I had a good look at all of this material, taking plenty of photos of details that caught my eye and. All of these statues have been studied and published but because the Corinth excavations took place so long ago, a lot of this scholarship is open to reinterpretation in the light of advances in our knowledge. In fact there’s quite a bit of work being done at Corinth by archaeologists going through the old excavation notebooks and making use of improved understandings of the chronology of pottery – the fragments of which are so important for dating archaeological layers – to challenge old interpretations and arrive at new ones. Having studied the statues and pieces of sculpture firsthand I now need to go away and (re)read what has been written about where they were found, how they were dated, and what previous scholars have said about the details that caught my eye in order to think about the impact they might have made on ancient viewers in public space.
Tomorrow I’ll be heading back to Athens to spend a week in the libraries some of the museums there. On the way back, however, I’m planning to visit two more sites – Perachora and Isthmia. The first is an Archaic and Classical sanctuary, not particularly relevant to my research but one of those sites that every Greek archaeologists really should have seen and which I, to my shame, have never got around to visiting. The second is Isthmia, the major sanctuary of Poseidon and venue of the Isthmian games, one of the four big Panhellenic Games, alongside Olympia, Delphi and Nemea. I have been there before but the museum was closed for refurbishment. Now it should be open – fingers crossed – and there should be some interesting Roman period monuments among the treasures there.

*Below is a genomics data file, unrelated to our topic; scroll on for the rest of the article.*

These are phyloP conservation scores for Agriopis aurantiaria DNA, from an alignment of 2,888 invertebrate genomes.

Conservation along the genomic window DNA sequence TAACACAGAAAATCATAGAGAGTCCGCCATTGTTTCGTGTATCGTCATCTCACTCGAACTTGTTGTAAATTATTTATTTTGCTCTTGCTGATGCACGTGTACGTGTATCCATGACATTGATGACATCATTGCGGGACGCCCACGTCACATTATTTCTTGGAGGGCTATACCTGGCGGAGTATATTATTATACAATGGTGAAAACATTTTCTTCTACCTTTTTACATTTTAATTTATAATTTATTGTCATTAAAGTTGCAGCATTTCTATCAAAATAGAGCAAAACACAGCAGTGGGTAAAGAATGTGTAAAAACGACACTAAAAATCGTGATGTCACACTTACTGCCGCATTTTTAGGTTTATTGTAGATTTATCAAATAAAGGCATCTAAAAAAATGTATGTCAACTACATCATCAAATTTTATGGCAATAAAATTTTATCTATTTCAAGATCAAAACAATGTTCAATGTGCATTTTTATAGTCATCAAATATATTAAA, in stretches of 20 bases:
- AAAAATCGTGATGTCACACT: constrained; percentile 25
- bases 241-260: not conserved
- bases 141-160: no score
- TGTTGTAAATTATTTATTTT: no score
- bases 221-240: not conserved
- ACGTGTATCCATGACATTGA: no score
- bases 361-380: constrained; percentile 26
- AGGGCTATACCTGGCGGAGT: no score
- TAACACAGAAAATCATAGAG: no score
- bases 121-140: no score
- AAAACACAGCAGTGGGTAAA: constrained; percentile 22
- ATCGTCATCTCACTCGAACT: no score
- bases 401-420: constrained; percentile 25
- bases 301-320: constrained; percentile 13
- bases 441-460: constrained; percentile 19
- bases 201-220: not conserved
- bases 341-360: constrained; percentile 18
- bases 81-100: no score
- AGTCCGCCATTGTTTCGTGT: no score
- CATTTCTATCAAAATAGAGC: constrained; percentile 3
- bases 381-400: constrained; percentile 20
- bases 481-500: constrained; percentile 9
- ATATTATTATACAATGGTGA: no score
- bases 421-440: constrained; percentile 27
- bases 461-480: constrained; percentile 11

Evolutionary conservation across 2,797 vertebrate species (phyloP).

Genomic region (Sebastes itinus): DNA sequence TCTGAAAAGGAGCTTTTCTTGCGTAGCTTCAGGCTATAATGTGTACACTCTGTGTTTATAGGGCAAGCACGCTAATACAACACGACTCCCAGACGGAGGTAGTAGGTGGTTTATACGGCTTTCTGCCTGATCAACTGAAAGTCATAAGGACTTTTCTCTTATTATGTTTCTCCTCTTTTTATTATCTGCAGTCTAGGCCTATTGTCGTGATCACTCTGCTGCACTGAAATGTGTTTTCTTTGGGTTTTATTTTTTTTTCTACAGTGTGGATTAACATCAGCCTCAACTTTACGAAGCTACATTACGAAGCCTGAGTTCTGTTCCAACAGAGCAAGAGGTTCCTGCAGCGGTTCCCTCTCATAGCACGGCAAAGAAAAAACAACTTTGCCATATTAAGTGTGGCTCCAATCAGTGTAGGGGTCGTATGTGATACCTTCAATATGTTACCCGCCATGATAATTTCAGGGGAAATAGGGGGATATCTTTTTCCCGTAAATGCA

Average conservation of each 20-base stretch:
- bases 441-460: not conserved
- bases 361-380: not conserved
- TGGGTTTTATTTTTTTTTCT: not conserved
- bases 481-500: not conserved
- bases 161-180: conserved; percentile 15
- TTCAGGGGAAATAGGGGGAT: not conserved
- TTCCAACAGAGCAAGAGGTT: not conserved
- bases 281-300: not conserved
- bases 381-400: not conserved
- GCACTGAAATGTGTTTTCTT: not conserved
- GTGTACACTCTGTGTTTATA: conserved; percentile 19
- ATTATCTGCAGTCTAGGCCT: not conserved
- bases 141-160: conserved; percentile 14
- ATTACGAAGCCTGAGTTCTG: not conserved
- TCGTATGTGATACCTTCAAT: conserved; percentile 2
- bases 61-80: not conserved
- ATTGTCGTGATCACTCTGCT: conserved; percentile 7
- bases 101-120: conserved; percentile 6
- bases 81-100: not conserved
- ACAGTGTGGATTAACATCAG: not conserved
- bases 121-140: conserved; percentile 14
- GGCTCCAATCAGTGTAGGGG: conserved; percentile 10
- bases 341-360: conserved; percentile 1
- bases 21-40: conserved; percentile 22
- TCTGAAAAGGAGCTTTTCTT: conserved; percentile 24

As a closing note I have to say that I did a pretty good job of not getting lost today. The only time I strayed off the beaten track a bit was when I left the ancient site of Corinth and tried to head for the modern town. I could see the town in the distance near the sea and thought if I picked a road heading towards it I’d be fine. I soon found myself on a gravel road skirting the highway, which I really need to cross somehow and then suddenly the road turned off to the left, away from modern Corinth and back into farmland at the foot of Acrocorinth. Out of the corner of my eye up ahead I thought I saw something that looked like a scarecrow but then I recognised it as a strung up teddy bear. There were actually a few of them but I only had the nerve to stop and take a photo of one. When you find yourself in a place where they’ve been lynching teddy bears you know you’ve got to get out and I did – fast!